Searching for solutions to the nation’s public defender shortage
Nearly every state impacted by shortages of attorneys who represent people in criminal cases who cannot afford to pay for legal representation
ATLANTA, Ga. (Atlanta News First) - State and federal lawmakers are responding to Atlanta News First’s series, “The Sixth,” which sheds light on public defender shortages across the country, violating the constitutional rights of hundreds of people accused of crimes.
The problem stretches from coast to coast, with nearly every state impacted by shortages of attorneys who represent people in criminal cases who cannot afford to pay for legal representation themselves. Access to an attorney is a right protected under the Sixth Amendment of the U.S. Constitution and later mandated for states after a 1963 Supreme Court ruling.
U.S. Rep. Suzanne Bonamici (D-OR) can see the problem in her backyard. Judges in the Oregon district she represents, which includes Portland and Multnomah County, have dismissed hundreds of felony criminal cases due to the shortage this year because defendants did not have an attorney when they arrived in court. Some of those dismissed cases involve property crimes, stolen vehicles and domestic violence.
“It really concerns me that our court system cannot operate as it should because there aren’t enough public defenders,” said Bonamici in an interview with Atlanta News First earlier this week. “I appreciate that [InvestigateTV] is calling attention to this important issue.”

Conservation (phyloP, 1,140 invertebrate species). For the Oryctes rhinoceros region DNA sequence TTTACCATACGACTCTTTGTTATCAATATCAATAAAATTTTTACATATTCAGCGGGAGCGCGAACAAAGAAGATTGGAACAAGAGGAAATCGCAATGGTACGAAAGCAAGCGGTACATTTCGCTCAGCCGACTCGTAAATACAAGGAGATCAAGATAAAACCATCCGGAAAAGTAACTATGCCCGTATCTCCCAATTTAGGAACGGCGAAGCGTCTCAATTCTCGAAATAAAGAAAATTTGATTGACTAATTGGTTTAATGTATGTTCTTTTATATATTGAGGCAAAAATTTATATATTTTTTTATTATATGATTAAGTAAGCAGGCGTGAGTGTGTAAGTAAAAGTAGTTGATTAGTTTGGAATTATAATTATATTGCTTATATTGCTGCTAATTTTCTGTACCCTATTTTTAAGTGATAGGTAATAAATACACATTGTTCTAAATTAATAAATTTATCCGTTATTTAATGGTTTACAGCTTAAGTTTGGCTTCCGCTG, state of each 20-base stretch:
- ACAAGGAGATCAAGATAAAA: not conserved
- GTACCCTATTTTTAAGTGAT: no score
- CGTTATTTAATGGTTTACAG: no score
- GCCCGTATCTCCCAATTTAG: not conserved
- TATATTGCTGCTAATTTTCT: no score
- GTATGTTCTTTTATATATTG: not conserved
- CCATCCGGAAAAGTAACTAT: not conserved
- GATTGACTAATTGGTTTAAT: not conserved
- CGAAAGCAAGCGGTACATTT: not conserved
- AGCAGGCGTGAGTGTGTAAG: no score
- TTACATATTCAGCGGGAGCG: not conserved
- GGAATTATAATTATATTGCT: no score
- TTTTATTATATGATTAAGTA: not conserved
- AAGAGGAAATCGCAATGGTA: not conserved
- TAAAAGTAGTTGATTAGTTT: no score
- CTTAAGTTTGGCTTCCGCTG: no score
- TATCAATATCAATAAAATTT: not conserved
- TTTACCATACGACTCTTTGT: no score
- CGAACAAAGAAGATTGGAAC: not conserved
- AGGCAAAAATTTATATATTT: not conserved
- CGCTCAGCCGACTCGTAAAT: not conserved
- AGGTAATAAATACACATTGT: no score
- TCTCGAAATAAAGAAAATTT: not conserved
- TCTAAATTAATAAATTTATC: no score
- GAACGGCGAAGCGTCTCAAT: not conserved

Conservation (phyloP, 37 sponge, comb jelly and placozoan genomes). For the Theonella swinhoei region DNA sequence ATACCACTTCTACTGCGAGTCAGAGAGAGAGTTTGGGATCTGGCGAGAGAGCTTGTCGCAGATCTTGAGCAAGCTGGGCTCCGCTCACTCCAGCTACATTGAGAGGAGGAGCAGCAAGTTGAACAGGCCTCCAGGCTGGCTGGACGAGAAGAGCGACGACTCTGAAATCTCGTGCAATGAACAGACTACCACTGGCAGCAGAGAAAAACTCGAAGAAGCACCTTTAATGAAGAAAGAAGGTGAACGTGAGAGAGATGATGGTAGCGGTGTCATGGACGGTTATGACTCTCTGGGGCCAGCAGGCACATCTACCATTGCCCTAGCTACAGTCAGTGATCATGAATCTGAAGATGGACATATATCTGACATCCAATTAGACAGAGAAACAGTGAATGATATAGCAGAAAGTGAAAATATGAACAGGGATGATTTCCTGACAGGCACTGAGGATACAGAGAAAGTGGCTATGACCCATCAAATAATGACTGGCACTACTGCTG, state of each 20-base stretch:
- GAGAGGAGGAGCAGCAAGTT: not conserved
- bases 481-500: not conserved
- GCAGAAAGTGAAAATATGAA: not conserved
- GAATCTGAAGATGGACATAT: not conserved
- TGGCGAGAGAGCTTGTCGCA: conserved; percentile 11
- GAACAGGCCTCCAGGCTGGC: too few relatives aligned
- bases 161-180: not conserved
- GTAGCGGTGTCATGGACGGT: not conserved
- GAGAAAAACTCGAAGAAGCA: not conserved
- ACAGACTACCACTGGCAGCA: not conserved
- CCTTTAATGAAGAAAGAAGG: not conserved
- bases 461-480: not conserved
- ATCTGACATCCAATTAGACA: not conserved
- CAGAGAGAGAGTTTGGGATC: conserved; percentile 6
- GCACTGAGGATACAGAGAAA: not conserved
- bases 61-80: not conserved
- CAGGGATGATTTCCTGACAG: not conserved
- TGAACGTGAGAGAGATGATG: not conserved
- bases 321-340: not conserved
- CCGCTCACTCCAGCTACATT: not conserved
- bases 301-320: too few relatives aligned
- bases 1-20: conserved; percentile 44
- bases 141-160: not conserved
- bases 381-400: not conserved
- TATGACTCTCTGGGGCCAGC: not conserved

To address the shortage, Bonamici filed a bill this past November that could fund $250 million in grants to go toward state public defender offices across the country. The legislation, known as The Ensuring Quality Access to Legal (EQUAL) Defense Act, also calls for up to $75 million in student loan reimbursement for public defenders and pay equity with prosecutors.
“People who are working in district attorney offices, and prosecuting crimes, are making more than people who are defending,” she said. “So, the pay disparity is there. We need to have programs to encourage people to get into the important work of defense.”
The National Association of Criminal Defense Lawyers supports the legislation but worries the funding is not nearly enough. The $250 million is smaller than the amount some individual states spend on public defense annually.
If passed, the bill would also require the federal government to collect data on public defender caseloads and salaries.
A report by the Education Data Initiative shows the average law school graduate owes $180,000 in student loan debt. According to an October 2021 American Bar Association Journal, the median starting salary for public defenders is $63,638.
“If people graduating from law school have a tremendous amount of debt, they may need to make career decisions on that. So, that’s why we want to make sure there’s a loan forgiveness program for people who chose the important work of becoming a public defender,” Bonamici said.
Some Georgia state lawmakers say they will try to compel the Georgia Public Defenders Council, the agency in charge of providing attorneys to indigent defendants, to hand over information on caseloads, staffing numbers and legislative solutions this coming session.
Earlier this month, we uncovered hundreds of people charged with crimes in the state did not have legal representation over the past year, some languishing behind bars for months while waiting.
During a Georgia House committee meeting this past February, the director of the Georgia Public Defenders Council, Omotayo Alli, told lawmakers she didn’t have enough attorneys to represent clients.
“At this moment, we’re bleeding from my staffing right now,” she said. “We are losing our attorneys by the droves.”
Eight months later, the director now claims all staffing shortages have been fixed and the agency has never been in better shape since taking charge in 2020. “These last two years have been the most phenomenal,” said Alli, during an interview in November.